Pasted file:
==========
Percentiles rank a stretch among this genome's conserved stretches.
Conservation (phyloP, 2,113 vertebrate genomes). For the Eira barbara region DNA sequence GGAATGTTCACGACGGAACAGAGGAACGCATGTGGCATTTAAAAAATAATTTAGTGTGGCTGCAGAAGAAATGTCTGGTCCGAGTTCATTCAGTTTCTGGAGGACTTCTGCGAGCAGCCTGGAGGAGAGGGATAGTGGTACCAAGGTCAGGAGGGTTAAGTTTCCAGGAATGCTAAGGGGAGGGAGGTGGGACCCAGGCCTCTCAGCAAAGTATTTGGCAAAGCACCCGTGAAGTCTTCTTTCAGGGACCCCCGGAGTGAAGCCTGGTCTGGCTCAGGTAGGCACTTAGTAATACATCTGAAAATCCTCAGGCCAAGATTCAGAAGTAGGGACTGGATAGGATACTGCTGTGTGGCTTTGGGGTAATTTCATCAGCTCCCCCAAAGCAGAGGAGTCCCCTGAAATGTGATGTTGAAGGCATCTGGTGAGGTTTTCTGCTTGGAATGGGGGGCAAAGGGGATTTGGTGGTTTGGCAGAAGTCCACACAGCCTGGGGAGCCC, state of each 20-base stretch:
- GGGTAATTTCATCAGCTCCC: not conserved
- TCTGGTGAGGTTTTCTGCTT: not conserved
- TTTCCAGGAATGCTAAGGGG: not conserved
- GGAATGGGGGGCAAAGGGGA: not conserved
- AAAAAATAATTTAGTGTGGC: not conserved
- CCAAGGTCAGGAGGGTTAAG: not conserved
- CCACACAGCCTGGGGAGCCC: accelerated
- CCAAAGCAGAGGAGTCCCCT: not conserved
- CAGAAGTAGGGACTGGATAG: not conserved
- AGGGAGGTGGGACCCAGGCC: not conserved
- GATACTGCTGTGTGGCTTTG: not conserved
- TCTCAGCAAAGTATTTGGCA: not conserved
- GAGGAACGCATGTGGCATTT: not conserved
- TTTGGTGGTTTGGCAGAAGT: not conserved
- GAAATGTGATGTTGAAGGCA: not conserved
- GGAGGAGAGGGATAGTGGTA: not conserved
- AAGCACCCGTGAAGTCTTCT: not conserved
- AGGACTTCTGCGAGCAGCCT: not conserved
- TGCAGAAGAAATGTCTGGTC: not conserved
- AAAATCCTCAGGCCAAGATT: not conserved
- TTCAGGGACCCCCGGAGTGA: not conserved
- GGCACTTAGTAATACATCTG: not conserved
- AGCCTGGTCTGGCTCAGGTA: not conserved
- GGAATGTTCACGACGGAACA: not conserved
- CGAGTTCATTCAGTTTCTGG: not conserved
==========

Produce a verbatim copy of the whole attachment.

Percentiles rank a stretch among this genome's conserved stretches.
Conservation (phyloP, 2,113 vertebrate genomes). For the Eira barbara region DNA sequence GGAATGTTCACGACGGAACAGAGGAACGCATGTGGCATTTAAAAAATAATTTAGTGTGGCTGCAGAAGAAATGTCTGGTCCGAGTTCATTCAGTTTCTGGAGGACTTCTGCGAGCAGCCTGGAGGAGAGGGATAGTGGTACCAAGGTCAGGAGGGTTAAGTTTCCAGGAATGCTAAGGGGAGGGAGGTGGGACCCAGGCCTCTCAGCAAAGTATTTGGCAAAGCACCCGTGAAGTCTTCTTTCAGGGACCCCCGGAGTGAAGCCTGGTCTGGCTCAGGTAGGCACTTAGTAATACATCTGAAAATCCTCAGGCCAAGATTCAGAAGTAGGGACTGGATAGGATACTGCTGTGTGGCTTTGGGGTAATTTCATCAGCTCCCCCAAAGCAGAGGAGTCCCCTGAAATGTGATGTTGAAGGCATCTGGTGAGGTTTTCTGCTTGGAATGGGGGGCAAAGGGGATTTGGTGGTTTGGCAGAAGTCCACACAGCCTGGGGAGCCC, state of each 20-base stretch:
- GGGTAATTTCATCAGCTCCC: not conserved
- TCTGGTGAGGTTTTCTGCTT: not conserved
- TTTCCAGGAATGCTAAGGGG: not conserved
- GGAATGGGGGGCAAAGGGGA: not conserved
- AAAAAATAATTTAGTGTGGC: not conserved
- CCAAGGTCAGGAGGGTTAAG: not conserved
- CCACACAGCCTGGGGAGCCC: accelerated
- CCAAAGCAGAGGAGTCCCCT: not conserved
- CAGAAGTAGGGACTGGATAG: not conserved
- AGGGAGGTGGGACCCAGGCC: not conserved
- GATACTGCTGTGTGGCTTTG: not conserved
- TCTCAGCAAAGTATTTGGCA: not conserved
- GAGGAACGCATGTGGCATTT: not conserved
- TTTGGTGGTTTGGCAGAAGT: not conserved
- GAAATGTGATGTTGAAGGCA: not conserved
- GGAGGAGAGGGATAGTGGTA: not conserved
- AAGCACCCGTGAAGTCTTCT: not conserved
- AGGACTTCTGCGAGCAGCCT: not conserved
- TGCAGAAGAAATGTCTGGTC: not conserved
- AAAATCCTCAGGCCAAGATT: not conserved
- TTCAGGGACCCCCGGAGTGA: not conserved
- GGCACTTAGTAATACATCTG: not conserved
- AGCCTGGTCTGGCTCAGGTA: not conserved
- GGAATGTTCACGACGGAACA: not conserved
- CGAGTTCATTCAGTTTCTGG: not conserved